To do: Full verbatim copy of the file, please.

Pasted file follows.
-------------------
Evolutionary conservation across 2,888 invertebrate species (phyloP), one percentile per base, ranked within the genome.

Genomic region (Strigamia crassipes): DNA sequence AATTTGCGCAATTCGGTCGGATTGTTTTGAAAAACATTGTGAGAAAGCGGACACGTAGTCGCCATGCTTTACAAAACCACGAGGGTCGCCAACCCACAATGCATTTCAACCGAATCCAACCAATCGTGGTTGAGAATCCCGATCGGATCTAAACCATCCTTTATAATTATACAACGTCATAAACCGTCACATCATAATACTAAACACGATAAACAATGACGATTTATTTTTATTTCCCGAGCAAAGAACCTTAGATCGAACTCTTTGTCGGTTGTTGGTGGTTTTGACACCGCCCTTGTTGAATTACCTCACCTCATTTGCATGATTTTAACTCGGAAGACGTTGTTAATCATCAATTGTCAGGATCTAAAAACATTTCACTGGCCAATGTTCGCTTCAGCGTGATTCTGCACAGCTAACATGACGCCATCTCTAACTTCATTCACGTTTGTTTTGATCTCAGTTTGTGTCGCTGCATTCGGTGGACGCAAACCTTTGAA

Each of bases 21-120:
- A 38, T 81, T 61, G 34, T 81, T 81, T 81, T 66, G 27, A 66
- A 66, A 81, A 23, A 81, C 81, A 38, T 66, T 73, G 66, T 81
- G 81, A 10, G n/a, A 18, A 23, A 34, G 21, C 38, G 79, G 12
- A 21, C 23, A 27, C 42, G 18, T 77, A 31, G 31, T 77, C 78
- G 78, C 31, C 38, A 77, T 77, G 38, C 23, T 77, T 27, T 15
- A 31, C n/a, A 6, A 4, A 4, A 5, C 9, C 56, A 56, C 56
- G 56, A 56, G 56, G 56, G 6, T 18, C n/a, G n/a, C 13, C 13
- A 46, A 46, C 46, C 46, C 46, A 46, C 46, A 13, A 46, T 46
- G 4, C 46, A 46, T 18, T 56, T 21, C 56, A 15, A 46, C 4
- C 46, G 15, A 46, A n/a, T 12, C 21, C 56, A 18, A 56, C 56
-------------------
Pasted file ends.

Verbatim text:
Evolutionary conservation across 2,888 invertebrate species (phyloP), one percentile per base, ranked within the genome.

Genomic region (Strigamia crassipes): DNA sequence AATTTGCGCAATTCGGTCGGATTGTTTTGAAAAACATTGTGAGAAAGCGGACACGTAGTCGCCATGCTTTACAAAACCACGAGGGTCGCCAACCCACAATGCATTTCAACCGAATCCAACCAATCGTGGTTGAGAATCCCGATCGGATCTAAACCATCCTTTATAATTATACAACGTCATAAACCGTCACATCATAATACTAAACACGATAAACAATGACGATTTATTTTTATTTCCCGAGCAAAGAACCTTAGATCGAACTCTTTGTCGGTTGTTGGTGGTTTTGACACCGCCCTTGTTGAATTACCTCACCTCATTTGCATGATTTTAACTCGGAAGACGTTGTTAATCATCAATTGTCAGGATCTAAAAACATTTCACTGGCCAATGTTCGCTTCAGCGTGATTCTGCACAGCTAACATGACGCCATCTCTAACTTCATTCACGTTTGTTTTGATCTCAGTTTGTGTCGCTGCATTCGGTGGACGCAAACCTTTGAA

Each of bases 21-120:
- A 38, T 81, T 61, G 34, T 81, T 81, T 81, T 66, G 27, A 66
- A 66, A 81, A 23, A 81, C 81, A 38, T 66, T 73, G 66, T 81
- G 81, A 10, G n/a, A 18, A 23, A 34, G 21, C 38, G 79, G 12
- A 21, C 23, A 27, C 42, G 18, T 77, A 31, G 31, T 77, C 78
- G 78, C 31, C 38, A 77, T 77, G 38, C 23, T 77, T 27, T 15
- A 31, C n/a, A 6, A 4, A 4, A 5, C 9, C 56, A 56, C 56
- G 56, A 56, G 56, G 56, G 6, T 18, C n/a, G n/a, C 13, C 13
- A 46, A 46, C 46, C 46, C 46, A 46, C 46, A 13, A 46, T 46
- G 4, C 46, A 46, T 18, T 56, T 21, C 56, A 15, A 46, C 4
- C 46, G 15, A 46, A n/a, T 12, C 21, C 56, A 18, A 56, C 56